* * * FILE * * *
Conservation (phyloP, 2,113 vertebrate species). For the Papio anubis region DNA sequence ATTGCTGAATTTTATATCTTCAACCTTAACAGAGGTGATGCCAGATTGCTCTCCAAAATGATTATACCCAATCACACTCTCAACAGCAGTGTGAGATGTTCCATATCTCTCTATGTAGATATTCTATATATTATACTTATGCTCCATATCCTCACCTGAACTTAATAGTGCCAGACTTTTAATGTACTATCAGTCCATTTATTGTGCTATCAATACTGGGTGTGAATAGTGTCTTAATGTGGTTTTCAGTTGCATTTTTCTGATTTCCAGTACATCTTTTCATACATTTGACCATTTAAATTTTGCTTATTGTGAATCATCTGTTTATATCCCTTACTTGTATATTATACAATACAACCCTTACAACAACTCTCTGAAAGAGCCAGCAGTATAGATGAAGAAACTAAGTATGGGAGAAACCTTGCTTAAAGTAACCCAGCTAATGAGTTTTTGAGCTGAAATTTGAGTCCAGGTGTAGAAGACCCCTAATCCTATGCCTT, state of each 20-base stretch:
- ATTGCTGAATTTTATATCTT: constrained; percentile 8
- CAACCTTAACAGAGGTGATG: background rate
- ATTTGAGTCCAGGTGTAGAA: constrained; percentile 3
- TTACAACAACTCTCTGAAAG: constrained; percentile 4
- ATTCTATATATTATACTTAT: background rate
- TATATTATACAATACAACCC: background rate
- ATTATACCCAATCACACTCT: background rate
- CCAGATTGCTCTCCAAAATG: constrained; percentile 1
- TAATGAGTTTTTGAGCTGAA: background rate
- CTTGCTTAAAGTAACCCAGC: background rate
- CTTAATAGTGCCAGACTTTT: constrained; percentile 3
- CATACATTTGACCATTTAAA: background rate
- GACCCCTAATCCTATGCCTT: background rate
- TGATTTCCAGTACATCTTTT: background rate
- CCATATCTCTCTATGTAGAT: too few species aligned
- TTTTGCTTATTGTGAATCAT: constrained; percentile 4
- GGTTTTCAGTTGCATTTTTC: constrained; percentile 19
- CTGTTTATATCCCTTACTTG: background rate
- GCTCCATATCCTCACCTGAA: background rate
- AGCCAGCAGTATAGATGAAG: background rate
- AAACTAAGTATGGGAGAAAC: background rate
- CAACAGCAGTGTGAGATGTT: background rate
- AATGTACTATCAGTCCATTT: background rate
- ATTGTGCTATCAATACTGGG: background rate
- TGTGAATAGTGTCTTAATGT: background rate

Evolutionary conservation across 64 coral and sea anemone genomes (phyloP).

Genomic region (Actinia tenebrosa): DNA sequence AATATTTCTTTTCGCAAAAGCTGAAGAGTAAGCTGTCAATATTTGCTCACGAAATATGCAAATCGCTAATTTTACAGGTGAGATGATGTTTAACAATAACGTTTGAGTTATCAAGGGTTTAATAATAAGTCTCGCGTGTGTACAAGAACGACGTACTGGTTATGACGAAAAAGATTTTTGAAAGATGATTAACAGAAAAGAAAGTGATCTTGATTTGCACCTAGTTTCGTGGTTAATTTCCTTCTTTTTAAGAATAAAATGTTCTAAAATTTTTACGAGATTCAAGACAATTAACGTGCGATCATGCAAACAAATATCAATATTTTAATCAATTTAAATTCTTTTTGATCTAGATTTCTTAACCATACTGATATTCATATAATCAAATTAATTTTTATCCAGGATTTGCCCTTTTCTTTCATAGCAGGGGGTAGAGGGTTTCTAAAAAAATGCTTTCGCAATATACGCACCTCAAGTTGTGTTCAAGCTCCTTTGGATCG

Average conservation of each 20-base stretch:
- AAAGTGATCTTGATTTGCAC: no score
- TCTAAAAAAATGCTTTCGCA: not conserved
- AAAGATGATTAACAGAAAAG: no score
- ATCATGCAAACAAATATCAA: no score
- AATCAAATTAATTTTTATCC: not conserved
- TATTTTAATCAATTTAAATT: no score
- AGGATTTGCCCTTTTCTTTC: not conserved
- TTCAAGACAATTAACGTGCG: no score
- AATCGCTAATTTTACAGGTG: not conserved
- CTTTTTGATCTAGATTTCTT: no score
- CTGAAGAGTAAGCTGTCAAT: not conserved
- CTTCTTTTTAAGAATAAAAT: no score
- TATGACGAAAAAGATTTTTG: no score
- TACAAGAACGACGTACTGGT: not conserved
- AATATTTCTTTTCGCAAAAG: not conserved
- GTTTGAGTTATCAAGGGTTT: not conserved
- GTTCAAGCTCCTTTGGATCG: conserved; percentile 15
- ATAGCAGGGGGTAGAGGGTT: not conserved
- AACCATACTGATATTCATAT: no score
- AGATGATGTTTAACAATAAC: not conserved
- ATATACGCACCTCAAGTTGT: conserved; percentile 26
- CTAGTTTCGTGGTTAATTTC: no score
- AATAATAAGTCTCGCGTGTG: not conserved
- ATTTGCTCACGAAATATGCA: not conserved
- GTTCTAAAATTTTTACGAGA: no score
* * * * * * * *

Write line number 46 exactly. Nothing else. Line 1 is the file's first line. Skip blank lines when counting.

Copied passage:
- GTTCAAGCTCCTTTGGATCG: conserved; percentile 15